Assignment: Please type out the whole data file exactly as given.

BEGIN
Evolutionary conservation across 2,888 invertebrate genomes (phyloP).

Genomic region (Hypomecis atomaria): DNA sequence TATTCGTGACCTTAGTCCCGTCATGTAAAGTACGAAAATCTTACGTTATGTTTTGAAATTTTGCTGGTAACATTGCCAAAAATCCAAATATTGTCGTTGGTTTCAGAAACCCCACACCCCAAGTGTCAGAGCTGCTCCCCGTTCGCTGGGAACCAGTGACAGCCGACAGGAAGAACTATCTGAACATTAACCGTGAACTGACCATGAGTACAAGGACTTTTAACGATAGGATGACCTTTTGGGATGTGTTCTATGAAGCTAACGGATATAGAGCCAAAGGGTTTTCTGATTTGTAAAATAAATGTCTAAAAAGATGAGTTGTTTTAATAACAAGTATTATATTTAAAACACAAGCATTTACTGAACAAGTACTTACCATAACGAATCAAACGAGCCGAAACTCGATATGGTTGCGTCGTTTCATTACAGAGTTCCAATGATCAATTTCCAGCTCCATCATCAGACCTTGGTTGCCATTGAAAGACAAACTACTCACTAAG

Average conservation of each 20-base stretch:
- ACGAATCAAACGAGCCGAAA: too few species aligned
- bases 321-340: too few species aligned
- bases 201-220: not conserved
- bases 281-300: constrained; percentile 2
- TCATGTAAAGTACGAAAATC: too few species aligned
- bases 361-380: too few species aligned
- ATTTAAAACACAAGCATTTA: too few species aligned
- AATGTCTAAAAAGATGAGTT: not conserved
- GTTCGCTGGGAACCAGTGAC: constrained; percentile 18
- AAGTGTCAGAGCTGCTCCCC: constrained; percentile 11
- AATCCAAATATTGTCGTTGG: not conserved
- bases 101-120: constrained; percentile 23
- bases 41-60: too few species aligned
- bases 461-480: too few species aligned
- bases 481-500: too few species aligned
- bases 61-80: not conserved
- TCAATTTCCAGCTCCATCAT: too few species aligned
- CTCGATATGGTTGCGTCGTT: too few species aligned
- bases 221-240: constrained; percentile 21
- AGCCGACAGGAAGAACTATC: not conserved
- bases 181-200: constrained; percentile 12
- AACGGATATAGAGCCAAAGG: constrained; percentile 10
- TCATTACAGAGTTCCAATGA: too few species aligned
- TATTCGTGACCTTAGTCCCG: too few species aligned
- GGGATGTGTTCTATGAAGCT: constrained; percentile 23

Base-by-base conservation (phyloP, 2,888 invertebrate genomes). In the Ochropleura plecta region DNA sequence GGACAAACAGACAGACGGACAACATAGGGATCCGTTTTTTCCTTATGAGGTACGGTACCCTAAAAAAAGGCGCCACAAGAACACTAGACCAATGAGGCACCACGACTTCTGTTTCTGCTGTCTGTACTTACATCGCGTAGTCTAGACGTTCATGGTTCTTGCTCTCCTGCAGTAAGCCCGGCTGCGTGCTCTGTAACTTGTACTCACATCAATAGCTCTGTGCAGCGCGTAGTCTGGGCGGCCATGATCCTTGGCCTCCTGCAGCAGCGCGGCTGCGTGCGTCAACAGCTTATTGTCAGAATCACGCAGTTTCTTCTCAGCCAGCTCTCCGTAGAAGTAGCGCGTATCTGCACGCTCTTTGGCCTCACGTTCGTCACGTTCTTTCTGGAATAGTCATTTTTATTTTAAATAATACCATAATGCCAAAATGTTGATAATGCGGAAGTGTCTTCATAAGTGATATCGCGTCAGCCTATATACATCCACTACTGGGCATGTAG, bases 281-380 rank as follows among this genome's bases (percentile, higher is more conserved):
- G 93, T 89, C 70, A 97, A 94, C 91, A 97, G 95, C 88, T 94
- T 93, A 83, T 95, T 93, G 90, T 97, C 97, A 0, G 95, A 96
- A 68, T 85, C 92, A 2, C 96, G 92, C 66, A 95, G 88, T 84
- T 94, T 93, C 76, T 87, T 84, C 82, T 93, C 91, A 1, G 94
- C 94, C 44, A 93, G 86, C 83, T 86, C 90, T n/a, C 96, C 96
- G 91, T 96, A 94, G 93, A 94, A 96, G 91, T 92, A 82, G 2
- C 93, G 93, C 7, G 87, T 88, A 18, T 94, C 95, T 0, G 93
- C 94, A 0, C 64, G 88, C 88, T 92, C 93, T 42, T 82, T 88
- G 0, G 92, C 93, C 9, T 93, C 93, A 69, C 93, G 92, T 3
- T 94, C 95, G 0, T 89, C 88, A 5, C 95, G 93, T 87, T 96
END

Evolutionary conservation across 2,888 invertebrate genomes (phyloP).

Genomic region (Hypomecis atomaria): DNA sequence TATTCGTGACCTTAGTCCCGTCATGTAAAGTACGAAAATCTTACGTTATGTTTTGAAATTTTGCTGGTAACATTGCCAAAAATCCAAATATTGTCGTTGGTTTCAGAAACCCCACACCCCAAGTGTCAGAGCTGCTCCCCGTTCGCTGGGAACCAGTGACAGCCGACAGGAAGAACTATCTGAACATTAACCGTGAACTGACCATGAGTACAAGGACTTTTAACGATAGGATGACCTTTTGGGATGTGTTCTATGAAGCTAACGGATATAGAGCCAAAGGGTTTTCTGATTTGTAAAATAAATGTCTAAAAAGATGAGTTGTTTTAATAACAAGTATTATATTTAAAACACAAGCATTTACTGAACAAGTACTTACCATAACGAATCAAACGAGCCGAAACTCGATATGGTTGCGTCGTTTCATTACAGAGTTCCAATGATCAATTTCCAGCTCCATCATCAGACCTTGGTTGCCATTGAAAGACAAACTACTCACTAAG

Average conservation of each 20-base stretch:
- ACGAATCAAACGAGCCGAAA: too few species aligned
- bases 321-340: too few species aligned
- bases 201-220: not conserved
- bases 281-300: constrained; percentile 2
- TCATGTAAAGTACGAAAATC: too few species aligned
- bases 361-380: too few species aligned
- ATTTAAAACACAAGCATTTA: too few species aligned
- AATGTCTAAAAAGATGAGTT: not conserved
- GTTCGCTGGGAACCAGTGAC: constrained; percentile 18
- AAGTGTCAGAGCTGCTCCCC: constrained; percentile 11
- AATCCAAATATTGTCGTTGG: not conserved
- bases 101-120: constrained; percentile 23
- bases 41-60: too few species aligned
- bases 461-480: too few species aligned
- bases 481-500: too few species aligned
- bases 61-80: not conserved
- TCAATTTCCAGCTCCATCAT: too few species aligned
- CTCGATATGGTTGCGTCGTT: too few species aligned
- bases 221-240: constrained; percentile 21
- AGCCGACAGGAAGAACTATC: not conserved
- bases 181-200: constrained; percentile 12
- AACGGATATAGAGCCAAAGG: constrained; percentile 10
- TCATTACAGAGTTCCAATGA: too few species aligned
- TATTCGTGACCTTAGTCCCG: too few species aligned
- GGGATGTGTTCTATGAAGCT: constrained; percentile 23

Base-by-base conservation (phyloP, 2,888 invertebrate genomes). In the Ochropleura plecta region DNA sequence GGACAAACAGACAGACGGACAACATAGGGATCCGTTTTTTCCTTATGAGGTACGGTACCCTAAAAAAAGGCGCCACAAGAACACTAGACCAATGAGGCACCACGACTTCTGTTTCTGCTGTCTGTACTTACATCGCGTAGTCTAGACGTTCATGGTTCTTGCTCTCCTGCAGTAAGCCCGGCTGCGTGCTCTGTAACTTGTACTCACATCAATAGCTCTGTGCAGCGCGTAGTCTGGGCGGCCATGATCCTTGGCCTCCTGCAGCAGCGCGGCTGCGTGCGTCAACAGCTTATTGTCAGAATCACGCAGTTTCTTCTCAGCCAGCTCTCCGTAGAAGTAGCGCGTATCTGCACGCTCTTTGGCCTCACGTTCGTCACGTTCTTTCTGGAATAGTCATTTTTATTTTAAATAATACCATAATGCCAAAATGTTGATAATGCGGAAGTGTCTTCATAAGTGATATCGCGTCAGCCTATATACATCCACTACTGGGCATGTAG, bases 281-380 rank as follows among this genome's bases (percentile, higher is more conserved):
- G 93, T 89, C 70, A 97, A 94, C 91, A 97, G 95, C 88, T 94
- T 93, A 83, T 95, T 93, G 90, T 97, C 97, A 0, G 95, A 96
- A 68, T 85, C 92, A 2, C 96, G 92, C 66, A 95, G 88, T 84
- T 94, T 93, C 76, T 87, T 84, C 82, T 93, C 91, A 1, G 94
- C 94, C 44, A 93, G 86, C 83, T 86, C 90, T n/a, C 96, C 96
- G 91, T 96, A 94, G 93, A 94, A 96, G 91, T 92, A 82, G 2
- C 93, G 93, C 7, G 87, T 88, A 18, T 94, C 95, T 0, G 93
- C 94, A 0, C 64, G 88, C 88, T 92, C 93, T 42, T 82, T 88
- G 0, G 92, C 93, C 9, T 93, C 93, A 69, C 93, G 92, T 3
- T 94, C 95, G 0, T 89, C 88, A 5, C 95, G 93, T 87, T 96